HARTFORD, CT — For the first time Thursday, the state of Connecticut released a list of the number of COVID-19 positive patients and deaths at every nursing home in the state. It shows half of the state’s nursing homes have had infections from the coronavirus.

The highest number of cases is at Abbott Terrace Health Center in Waterbury, which has 69 cases and 15 deaths. The second-highest number of cases was at Golden Hill Rehab Pavilion in Milford, which has 67 cases and 9 deaths

The highest number of deaths has been at Whispering Pines in East Haven, which has 32 cases and 24 deaths.

Parkway Pavilion Health and Rehabilitation Center in Enfield has 45 cases and 8 deaths, The Willows in Woodbridge has 43 cases and 9 deaths, Apple Shelton Lakes has 40 cases and 13 deaths, Litchfield Woods in Torrington has 38 cases and 12 death, Suffield House in Suffield has 35 cases and 8 deaths, Cassena Care at Stamford has 34 cases and 5 deaths, while Evergreen Health Care Center in Stafford Springs has 30 cases and 10 deaths.

There are a total of 1,713 positive cases and 375 deaths in 108 of the state’s 216 nursing homes, as of 8 a.m. on April 14.

Josh Geballe, Lamont’s chief operating officer, said every Thursday they will be releasing the nursing home data along with the race, age, and ethnicity data from the Department of Public Health.

An estimated 11% of the total number of nursing home beds have seen infections and 2% have died.

“We know this is a highly at-risk population,” Geballe said. “The teams are doing great work in our nursing homes to really protect those residents.”

Last weekend, Gov. Ned Lamont signed an executive order establishing COVID-19 recovery centers in two nursing homes in Sharon and Bridgeport.

The two nursing homes run by Athena Health Care Systems are Sharon Health Care Center and Northbridge Healthcare Center.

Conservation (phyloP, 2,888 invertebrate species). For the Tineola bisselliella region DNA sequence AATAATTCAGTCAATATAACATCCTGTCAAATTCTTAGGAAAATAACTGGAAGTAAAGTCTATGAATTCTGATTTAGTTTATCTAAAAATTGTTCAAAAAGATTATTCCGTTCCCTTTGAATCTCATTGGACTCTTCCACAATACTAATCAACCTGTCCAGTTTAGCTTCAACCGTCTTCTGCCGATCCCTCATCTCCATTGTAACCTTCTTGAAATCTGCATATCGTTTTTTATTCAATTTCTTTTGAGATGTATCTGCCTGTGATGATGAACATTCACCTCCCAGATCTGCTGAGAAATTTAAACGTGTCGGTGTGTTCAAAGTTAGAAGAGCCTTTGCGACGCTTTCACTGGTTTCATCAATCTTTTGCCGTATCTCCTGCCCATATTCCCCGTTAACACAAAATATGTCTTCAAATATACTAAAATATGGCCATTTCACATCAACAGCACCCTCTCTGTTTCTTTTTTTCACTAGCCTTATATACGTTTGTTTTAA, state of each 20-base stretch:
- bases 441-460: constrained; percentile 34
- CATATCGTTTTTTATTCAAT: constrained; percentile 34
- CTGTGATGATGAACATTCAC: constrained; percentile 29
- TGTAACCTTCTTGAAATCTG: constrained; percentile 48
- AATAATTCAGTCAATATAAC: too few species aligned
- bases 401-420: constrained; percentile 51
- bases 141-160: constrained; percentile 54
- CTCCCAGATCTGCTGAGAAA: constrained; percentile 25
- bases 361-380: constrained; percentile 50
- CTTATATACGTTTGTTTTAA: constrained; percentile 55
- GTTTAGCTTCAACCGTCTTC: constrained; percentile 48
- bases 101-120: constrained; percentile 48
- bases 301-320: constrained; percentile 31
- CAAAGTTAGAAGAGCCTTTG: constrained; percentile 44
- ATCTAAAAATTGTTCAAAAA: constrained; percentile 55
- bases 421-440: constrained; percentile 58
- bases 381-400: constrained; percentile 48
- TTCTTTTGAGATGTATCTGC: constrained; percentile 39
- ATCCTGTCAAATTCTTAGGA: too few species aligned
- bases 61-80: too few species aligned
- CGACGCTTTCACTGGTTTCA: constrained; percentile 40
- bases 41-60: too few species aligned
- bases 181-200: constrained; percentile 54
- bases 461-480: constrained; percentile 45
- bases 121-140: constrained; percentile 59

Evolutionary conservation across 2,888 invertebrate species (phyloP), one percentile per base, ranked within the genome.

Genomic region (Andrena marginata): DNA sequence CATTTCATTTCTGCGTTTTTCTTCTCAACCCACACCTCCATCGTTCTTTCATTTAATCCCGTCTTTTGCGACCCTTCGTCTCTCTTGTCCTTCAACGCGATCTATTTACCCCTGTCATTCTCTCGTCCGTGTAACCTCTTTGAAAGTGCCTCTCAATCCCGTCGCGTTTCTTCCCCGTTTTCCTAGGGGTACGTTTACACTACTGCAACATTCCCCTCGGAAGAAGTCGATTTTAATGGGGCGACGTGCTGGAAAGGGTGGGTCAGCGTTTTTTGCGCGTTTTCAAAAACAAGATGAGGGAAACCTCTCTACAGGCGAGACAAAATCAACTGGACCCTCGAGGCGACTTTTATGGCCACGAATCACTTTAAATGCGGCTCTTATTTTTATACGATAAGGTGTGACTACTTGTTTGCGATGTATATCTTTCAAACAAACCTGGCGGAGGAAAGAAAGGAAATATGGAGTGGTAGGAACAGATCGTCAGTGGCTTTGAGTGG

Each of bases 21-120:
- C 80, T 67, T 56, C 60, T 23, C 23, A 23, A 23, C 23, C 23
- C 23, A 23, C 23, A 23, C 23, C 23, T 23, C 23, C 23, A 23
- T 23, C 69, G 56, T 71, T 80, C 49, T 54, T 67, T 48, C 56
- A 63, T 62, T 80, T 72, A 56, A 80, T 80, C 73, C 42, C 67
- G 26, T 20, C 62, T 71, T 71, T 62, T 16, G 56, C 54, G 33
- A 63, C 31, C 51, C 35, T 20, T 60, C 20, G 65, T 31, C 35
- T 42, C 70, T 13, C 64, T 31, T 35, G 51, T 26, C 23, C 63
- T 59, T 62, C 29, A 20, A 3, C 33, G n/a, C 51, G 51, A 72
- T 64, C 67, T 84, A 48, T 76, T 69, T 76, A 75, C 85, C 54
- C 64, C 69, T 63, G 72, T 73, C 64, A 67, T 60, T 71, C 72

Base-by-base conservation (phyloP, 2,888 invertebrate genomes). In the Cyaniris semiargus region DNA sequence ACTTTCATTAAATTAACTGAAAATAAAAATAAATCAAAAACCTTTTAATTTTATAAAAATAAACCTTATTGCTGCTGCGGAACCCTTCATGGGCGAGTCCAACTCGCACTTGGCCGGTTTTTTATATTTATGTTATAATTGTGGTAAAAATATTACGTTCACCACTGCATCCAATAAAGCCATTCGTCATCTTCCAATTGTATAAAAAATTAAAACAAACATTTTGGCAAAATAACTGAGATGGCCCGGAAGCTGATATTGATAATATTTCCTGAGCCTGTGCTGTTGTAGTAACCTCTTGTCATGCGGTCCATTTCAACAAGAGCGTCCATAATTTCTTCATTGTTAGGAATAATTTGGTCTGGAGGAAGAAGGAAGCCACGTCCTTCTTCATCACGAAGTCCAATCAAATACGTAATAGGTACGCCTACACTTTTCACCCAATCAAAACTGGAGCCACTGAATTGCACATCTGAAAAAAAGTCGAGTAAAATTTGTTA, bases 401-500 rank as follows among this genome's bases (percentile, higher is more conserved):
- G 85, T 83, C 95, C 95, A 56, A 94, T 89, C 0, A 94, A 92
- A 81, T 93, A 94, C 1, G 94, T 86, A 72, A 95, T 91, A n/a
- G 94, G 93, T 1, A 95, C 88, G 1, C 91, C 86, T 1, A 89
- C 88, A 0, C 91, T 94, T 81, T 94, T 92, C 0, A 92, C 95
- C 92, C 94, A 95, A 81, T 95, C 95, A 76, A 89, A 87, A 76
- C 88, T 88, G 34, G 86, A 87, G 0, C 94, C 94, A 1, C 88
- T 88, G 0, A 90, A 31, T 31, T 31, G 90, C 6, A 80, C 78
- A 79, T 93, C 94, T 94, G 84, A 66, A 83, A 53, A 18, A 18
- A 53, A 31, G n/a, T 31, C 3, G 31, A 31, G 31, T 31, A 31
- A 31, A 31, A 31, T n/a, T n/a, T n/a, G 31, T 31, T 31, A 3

“Connecticut nursing homes have followed all of the guidance and best practices made available by state and federal authorities to keep Covid-19 from entering the building,” Matthew Barrett, president and CEO, of the Connecticut Association of Health Care Facilities, said. “The data continues to show that Covid-19 is making its way indiscriminately into nursing homes in Connecticut and across the Nation. This means that nursing home operators and employees who are doing all the right things will have to battle the virus through no fault of their own.  We must focus on these heroic efforts and use the data to win the battle.”

Barrett said that the virus can be carried and spread by people who show no symptoms. And once it enters a building, it becomes very difficult to contain.

Every day, nursing home staff do their part to aggressively prevent and mitigate the spread, while delivering compassionate care under challenging circumstances. Connecticut’s nursing homes are now caring for hundreds of older adults who are battling this virus and are serving as a pillar within the health care system’s plan of defense against the pandemic.

Mag Morelli, president of LeadingAge Connecticut said, “Nursing homes are serving a vital role in the health care response to this virus and nursing home staff is on the front line. They must be prioritized for PPE and testing supplies—particularly as nursing homes statewide have assumed increased responsibilities as partners to hospitals in caring for COVID-19 patients. The data should inform these supply decisions.”

As of Thursday there have been 15,884 laboratory confirmed cases of COVID-19 and 971 deaths in Connecticut. There are currently 1,927 patients in hospitals.